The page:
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The HERO 2024 Summer reading list – ft. Pedro Almodóvar, Sally Rooney and Julia Armfield
By Barry Pierce | Books | 12 June 2024

Whether the sun makes an appearance or not, it’s spritz season in London and we’re going to make the most of it. But, I know you’re asking, what is a Campari Spritz outside Bar Italia without a good book? This summer is looking particularly stacked for releases, whether your tastes are for fiction or non-fiction, poetry or essays, we’ve got you covered.


These Heavy Black Bones by Rebecca Achieng Ajulu-Bushell (out now)
When she was fifteen years old, Rebecca Achieng Ajulu-Bushell was world number one in the 50m breaststroke. Over the next three years, she would go on to become a double British champion, sports personality of the year in Kenya and make the GBR Olympic team. She was the first Black woman to do so. These Heavy Black Bones is an eye-opening memoir of the gruelling reality of being a teenage athlete with all eyes on you, and how all of this scrutiny is only increased tenfold as a Black woman.

The Secret Public: How LGBTQ Performers Shaped Popular Culture (1955–1979) by Jon Savage (out now)
The author of the definitive book on punk and the Sex Pistols, England’s Dreaming, as well as the definitive book on Joy Division, This Searing Light, the Sun and Everything Else, Jon Savage has now turned his critical eye to the influence that queer performers had on popular culture throughout the 1950s, 60s and 70s. From the ambiguous sexuality of stars such as Little Richard in the 1950s through to David Bowie, glam rock and Sylvester’s You Make Me Feel (Mighty Real), The Secret Public shines a light on the often overlooked queer history of pop.

Private Rites by Julia Armfield (out now)
Set in a world where it has been raining for so long that the lands have reshaped themselves, Isla, Irene and Agnes are estranged sisters who must come together after the death of their father. A famous architect revered for making the new world navigable, he had long cut himself off from public life. The sisters now find themselves uncertain of how to grieve his passing when everything around them seems to be ending anyway. The second novel from the author of Our Wives Under the Sea, Private Rites is an unmissable new work from one of the country’s most original minds.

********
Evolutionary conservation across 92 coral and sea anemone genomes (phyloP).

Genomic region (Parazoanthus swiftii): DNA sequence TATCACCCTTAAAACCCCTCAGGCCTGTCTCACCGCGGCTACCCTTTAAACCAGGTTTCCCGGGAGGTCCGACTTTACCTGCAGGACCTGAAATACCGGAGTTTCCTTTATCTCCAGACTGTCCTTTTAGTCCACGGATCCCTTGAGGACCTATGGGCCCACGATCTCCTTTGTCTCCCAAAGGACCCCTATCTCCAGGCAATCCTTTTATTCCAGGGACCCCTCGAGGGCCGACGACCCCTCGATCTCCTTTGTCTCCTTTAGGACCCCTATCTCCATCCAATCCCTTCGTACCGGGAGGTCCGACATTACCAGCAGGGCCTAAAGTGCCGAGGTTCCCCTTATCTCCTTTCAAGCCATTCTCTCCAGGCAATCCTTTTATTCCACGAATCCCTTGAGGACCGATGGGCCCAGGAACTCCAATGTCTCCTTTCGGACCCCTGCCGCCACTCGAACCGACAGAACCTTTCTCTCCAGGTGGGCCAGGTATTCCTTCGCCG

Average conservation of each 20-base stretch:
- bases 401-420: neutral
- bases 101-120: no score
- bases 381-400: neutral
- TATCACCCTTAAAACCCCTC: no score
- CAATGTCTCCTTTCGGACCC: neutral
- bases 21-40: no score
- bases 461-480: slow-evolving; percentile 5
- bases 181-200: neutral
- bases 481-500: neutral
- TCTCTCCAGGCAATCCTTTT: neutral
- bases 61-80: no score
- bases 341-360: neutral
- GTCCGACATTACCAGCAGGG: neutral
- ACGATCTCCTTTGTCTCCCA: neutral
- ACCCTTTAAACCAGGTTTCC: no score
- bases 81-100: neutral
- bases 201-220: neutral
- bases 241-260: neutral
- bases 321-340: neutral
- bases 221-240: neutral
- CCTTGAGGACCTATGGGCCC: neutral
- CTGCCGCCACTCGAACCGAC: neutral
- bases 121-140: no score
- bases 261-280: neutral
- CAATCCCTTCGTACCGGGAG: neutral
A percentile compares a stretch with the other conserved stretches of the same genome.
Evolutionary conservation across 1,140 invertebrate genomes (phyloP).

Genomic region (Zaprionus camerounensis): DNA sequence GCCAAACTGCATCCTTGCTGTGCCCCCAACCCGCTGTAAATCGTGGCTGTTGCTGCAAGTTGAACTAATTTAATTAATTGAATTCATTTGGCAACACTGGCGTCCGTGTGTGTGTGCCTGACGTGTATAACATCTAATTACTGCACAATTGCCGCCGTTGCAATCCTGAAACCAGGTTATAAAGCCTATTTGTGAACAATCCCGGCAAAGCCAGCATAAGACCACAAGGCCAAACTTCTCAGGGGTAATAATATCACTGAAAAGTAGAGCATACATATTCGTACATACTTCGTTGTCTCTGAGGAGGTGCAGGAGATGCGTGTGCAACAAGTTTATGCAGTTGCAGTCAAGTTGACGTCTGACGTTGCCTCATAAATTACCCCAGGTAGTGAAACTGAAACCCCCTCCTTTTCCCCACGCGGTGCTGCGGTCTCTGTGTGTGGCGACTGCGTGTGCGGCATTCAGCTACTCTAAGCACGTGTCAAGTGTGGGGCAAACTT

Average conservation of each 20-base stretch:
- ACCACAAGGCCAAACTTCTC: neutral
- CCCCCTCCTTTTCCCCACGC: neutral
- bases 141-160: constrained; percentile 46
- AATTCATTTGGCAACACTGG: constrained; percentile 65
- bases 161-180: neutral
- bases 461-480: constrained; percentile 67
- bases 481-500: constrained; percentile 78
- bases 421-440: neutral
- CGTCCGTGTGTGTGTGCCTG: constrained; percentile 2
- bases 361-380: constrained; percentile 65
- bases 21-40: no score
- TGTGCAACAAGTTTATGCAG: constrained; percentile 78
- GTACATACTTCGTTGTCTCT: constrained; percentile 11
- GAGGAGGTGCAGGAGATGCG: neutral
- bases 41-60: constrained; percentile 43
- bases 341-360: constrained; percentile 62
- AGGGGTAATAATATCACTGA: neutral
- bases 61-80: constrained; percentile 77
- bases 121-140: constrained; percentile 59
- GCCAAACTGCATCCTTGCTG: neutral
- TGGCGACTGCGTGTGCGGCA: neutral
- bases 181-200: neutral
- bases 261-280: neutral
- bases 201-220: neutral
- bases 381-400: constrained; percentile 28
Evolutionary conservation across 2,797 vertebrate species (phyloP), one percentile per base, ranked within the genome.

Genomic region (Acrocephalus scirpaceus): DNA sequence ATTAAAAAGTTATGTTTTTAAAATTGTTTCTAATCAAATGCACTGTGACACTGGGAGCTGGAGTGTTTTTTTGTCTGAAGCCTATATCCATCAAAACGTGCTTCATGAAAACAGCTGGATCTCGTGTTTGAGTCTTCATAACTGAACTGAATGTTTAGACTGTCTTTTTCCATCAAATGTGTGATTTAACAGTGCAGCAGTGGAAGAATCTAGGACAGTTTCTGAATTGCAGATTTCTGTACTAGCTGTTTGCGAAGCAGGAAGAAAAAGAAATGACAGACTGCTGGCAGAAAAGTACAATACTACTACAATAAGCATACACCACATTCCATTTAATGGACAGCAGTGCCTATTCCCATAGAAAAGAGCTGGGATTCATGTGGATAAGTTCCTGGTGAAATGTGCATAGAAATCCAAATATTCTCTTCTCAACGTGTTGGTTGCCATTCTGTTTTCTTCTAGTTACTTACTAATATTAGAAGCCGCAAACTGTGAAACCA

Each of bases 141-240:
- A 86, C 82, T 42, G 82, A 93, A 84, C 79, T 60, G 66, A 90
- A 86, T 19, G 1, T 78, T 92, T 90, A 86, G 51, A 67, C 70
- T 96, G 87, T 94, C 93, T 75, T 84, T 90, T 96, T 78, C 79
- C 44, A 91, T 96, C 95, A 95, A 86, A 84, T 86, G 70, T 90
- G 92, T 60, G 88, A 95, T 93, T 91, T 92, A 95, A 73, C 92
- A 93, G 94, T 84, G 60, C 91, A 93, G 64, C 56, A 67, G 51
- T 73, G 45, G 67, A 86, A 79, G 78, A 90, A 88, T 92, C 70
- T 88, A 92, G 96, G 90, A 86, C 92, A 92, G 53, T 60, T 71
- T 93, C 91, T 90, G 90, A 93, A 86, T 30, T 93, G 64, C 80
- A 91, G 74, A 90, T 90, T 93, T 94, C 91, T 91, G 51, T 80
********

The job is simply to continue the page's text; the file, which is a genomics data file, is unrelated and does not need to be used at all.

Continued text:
The North Road Songbook by Verity Spott (27/06)
Richard Porter’s Pilot Press has become one of the most essential indie presses to pop up in the last decade and its summer roster is looking unmissable. The latest collection by poet Verity Spott, The North Road Songbook, brings together eight sequences of poems, most of which were composed between 2019 and 2024. The title sequence is a set of lyrics written around North Road in Brighton, originally a medieval field boundary, now a chaotic thoroughfare filled with ghosts, sirens and songs.


The Last Sane Woman by Hannah Regel (02/07)
The debut novel from the poet Hannah Regel, The Last Sane Woman follows Nicola Long, a few years out of a fine arts degree, listless and unenthusiastically employed in London. She begins to spend her hours at a small underfunded archive dedicated to women’s art. There she discovers one side of a correspondence beginning in 1976 and spanning a dozen years, written from one woman – a ceramics graduate, uncannily like Nicola – to a friend living a contrasting and conventionally moored life.

Corpses, Fools and Monsters: The History and Future of Transness in Cinema by Caden Gardner and Willow Maclay (09/07)
In the history of cinema, trans people are usually murdered, made into a joke, or viewed as threats to the normal order – relegated to a lost highway of corpses, fools, and monsters. In this book, trans film critics Caden Gardner and Willow Maclay take the reader on a drive down this lost highway, exploring the way that trans people and transness have evolved on-screen. Starting from the very earliest representations of transness in silent film, through to the multiplex-conquering Matrix franchise and on to the emergence of a true trans-authored cinema.

The Light Room by Kate Zambreno (18/07)
One of the great uncategorisable writers of our time, Kate Zambreno’s work has never been fully available in the UK until now. The Light Room, Zambreno’s latest work, is a memoir of those early days of lockdown. Zambreno captures the isolation and exhaustion of being home with her baby and a small child, as well as the small and transcendent moments of beauty and joy. Excitingly, Zambreno’s classic text Heroines from 2012 will also be published here in the UK on the same day.

Strange Relations: Masculinity, Sexuality and Art in Mid-Century America by Ralf Webb (25/07)